Inside the chapel there is a stele, which was been simply placed there and is probably not in its original location. The top part of the stele (or the altar) has been refashioned in the shape of an ellipse, probably to be used as a holy water font.
Saint Jean des Lacs Chapel
By the side of the former Peille-Monaco path and approximately 100 meters downstream from the lake area, stood a small chapel dedicated to Saint Jean (the evangelist).
There is no document providing an accurate account of its history, but the neighbourhood was known as early as the 11the century, and this may well have been the first place of worship for the small village.
An old masonry wall was discovered on a neighbouring private property; it is hypothesised that it is part of the foundations of Saint Jean des Lacs Chapel, formerly known as Faissé Chapel.
Saint Tibéri Chapel
A little to the east of Saint Martin, at the summit of Mont Agel at an altitude of 1109 meters, stood a chapel dedicated to Saint Tibéry, whom the elders of Peille always used to refer to as San Tibeï.
It was certainly built in the early 15th century by the Canons of Saint Ruf. This chapel, rebuilt several times through efforts of public piety, was finally destroyed by military engineers when they built the fort in 1890.
Sainte Thérèse Chapel
In La Grave de Peille there still stands a modest small chapel with an east-west orientation dedicated to Sainte Thérèse. It is located in the Moulin-Neuf neighbourhood (Mouïnôu), also called Tinéta neighbourhood. It was built towards the end of the 18th century, some time before the great upheaval probably.
In the old days, the clergy of Peille came to celebrate a high mass in honour of the patron saint. Later, the new owner had an additional room erected on the southern slope of the roof, which was contiguous to his own home, thereby slightly changing the aspect of the chapel.
The altar is still in place with its traditional fixtures, as is a painting depicting Teresa of Ávila.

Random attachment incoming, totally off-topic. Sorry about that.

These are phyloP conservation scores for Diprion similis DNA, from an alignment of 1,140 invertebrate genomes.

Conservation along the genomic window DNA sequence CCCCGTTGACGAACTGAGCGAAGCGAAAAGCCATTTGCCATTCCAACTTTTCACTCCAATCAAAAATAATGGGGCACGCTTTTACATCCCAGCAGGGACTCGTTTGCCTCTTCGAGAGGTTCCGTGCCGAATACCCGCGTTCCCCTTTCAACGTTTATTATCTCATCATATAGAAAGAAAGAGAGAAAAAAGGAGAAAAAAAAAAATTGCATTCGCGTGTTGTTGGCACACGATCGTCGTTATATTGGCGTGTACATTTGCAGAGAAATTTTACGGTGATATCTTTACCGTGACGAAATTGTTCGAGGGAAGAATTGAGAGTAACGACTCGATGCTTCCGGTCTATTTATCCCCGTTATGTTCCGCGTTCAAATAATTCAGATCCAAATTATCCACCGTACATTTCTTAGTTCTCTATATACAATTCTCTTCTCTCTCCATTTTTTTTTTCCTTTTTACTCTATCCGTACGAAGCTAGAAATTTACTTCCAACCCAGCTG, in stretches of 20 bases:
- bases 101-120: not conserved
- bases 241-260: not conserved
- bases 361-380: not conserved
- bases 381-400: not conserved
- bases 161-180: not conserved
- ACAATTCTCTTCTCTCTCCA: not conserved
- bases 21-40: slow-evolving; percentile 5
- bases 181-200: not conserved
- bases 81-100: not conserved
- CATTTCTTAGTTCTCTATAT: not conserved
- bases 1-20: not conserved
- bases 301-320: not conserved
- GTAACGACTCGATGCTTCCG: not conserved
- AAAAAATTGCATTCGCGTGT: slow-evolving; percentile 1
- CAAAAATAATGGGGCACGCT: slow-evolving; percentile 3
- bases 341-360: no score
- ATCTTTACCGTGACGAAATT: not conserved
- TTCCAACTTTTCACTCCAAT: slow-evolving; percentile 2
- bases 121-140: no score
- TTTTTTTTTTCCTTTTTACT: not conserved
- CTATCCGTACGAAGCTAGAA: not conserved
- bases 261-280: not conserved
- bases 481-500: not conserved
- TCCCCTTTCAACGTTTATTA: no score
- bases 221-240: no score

Unfortunately, the building has been transformed; one section has been converted into a hutch and the other into a cellar filled with a variety of wine containers.
Notre Dame de l’Assomption et de Sainte Lucie Chapel
In La Grave de Peille stood a second chapel dedicated to Saint Lucie, also called Madone-des-Grâces or Notre Dame de l’Assomption. It was erected in the Perga neighbourhood (also known as Raperga neighbourhood), alongside the former Peille-Nice public path, on the other side of the Faquin dale.
It was founded by the priest Paul Bottino, who was tasked with celebrating sixteen masses every year at fixed dates, plus another four. It dates from the 18th century but has since been destroyed.
In former times a high mass was celebrated on the 13th of December, Lucie’s saints day. In 1676, the order was issued to provide it with a golden crucifix and altar cards and to fit the door with lock. In those days, the rector was Reverend Pierre Levamis. In 1714, Sainte Lucie Chapel belonged to cleric Pierre Antoine Levamis. In 1743 the order was issued to repair the vault ceiling, and in 1829 the chapel was given a fresh white coating and received a new painting. In 1836, the order was given to fit bars to the chapel windows. The building was left in disrepair and slowly fell into ruin.